“The strategy to diversify Aviall’s business had been set out before 9/11,” Fulchino explained. “We determined that we needed to try and get away from dependency on only two sectors of the business–general aviation and airlines. Each had been about half of our sales, so we made a conscientious effort to pursue military contracts, and they were just going into place when the attacks happened.”
While GA and airlines were subsequently restricted, military demand heightened, and Aviall’s share made a swing in short order to become about half military, with the remainder split 30/20 between private and commercial customers, a ratio that remains today.
No small contribution to the strengthening of Aviall’s capability was the successful consummation of contracts with nine major OEMs to act as their parts supplier and distributor.
“One of the ways you expand through a downturn is to add new products,” Fulchino said, “and we were able to get big contracts from big suppliers that were looking at Aviall as a possible strategic partner.”
Aviall signed exclusive parts sales and distribution agreements with Honeywell Engines and Systems in 2000 and with Rolls-Royce in 2002 to support both the 250 and T56 turboprop engines. The company recently made arrangements with Raytheon Aircraft so it could integrate Aviall’s inventory into the aircraft maker’s own parts system. In addition, Aviall is a major distributor for Goodrich, Teledyne Continental, Trans Digm, Parker, Scott Aviation, Saft, ABSC and Lord Corp. In all, the company represents more than 200 manufacturers.
And despite the nearly threefold leap in sales, the Aviall workforce grew from 751 people at the end of 1999 to 901 employees today, an increase of only 20 percent.
“The Rolls-Royce Model 250 market has experienced significant spares and logistics improvements with Aviall,” said Tim McGrath, director of civil aftermarket sales for Rolls-Royce. “They continue to invest in the Model 250 program to ensure their mission of right part, right place, right time is achieved.”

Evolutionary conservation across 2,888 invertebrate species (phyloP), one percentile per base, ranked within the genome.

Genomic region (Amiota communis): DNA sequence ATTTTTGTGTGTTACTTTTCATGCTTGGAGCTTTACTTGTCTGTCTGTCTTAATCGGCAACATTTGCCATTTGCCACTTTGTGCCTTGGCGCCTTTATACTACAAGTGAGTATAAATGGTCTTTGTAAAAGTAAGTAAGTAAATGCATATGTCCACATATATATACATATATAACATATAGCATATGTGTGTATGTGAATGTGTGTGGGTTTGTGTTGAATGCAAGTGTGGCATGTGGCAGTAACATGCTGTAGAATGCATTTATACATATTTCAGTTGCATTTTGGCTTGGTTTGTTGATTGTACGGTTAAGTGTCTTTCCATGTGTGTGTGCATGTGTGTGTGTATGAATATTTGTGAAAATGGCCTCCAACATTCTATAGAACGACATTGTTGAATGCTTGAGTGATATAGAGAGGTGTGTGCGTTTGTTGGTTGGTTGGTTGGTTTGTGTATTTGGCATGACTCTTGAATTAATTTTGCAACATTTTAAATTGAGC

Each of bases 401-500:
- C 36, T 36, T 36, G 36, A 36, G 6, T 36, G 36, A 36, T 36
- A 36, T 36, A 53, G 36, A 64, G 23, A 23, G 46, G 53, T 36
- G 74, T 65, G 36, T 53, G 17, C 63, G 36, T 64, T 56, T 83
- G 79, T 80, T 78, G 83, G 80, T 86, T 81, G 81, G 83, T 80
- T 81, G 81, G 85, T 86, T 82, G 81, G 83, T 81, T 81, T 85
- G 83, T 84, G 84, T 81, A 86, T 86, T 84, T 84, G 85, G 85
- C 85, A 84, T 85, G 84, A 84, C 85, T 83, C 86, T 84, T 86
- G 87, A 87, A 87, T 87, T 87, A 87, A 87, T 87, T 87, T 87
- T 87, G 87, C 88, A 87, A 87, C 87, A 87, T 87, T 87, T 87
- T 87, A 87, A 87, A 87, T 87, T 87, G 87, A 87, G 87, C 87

In selecting an exclusive distributor, McGrath explained, Rolls-Royce established objectives that included the availability of spares, reduction of the network’s inventory holding investment and delivery of e-commerce solutions for their customers. “We are delighted to say–mission accomplished.”
Fulchino explained that Aviall has two types of competitors–the standard full-service distributors and a host of smaller individual parts suppliers. But in this $20 billion market, the OEMs themselves sell about 70 percent of the total.
“I spend more energy convincing an OEM that Aviall’s value proposition is more worthwhile than worrying about what our competition is doing. We’re a solution [for these OEMs]–their back room is our front room. If they look strategically at their business and determine that engineering and manufacturing is their core competency, they can see that putting people around the world to watch the product, get the right logistics and meet on-time service conditions is our core competency.
“What we try to tell them is that it’s a profitable and important part of their business, and we also tell them that they have the critical resources and deployment, and we have core expertise and critical resources. [Parts] is not their core business, but we can bring improvements more economically and efficiently.”
He explained that oftentimes an OEM’s focus on its core business precludes being accountable for its aftermarket costs, and Aviall’s advantage is the ability to show them the costs they really have. “It’s an important part of their business,” he said, “but it’s the tail end of that business.”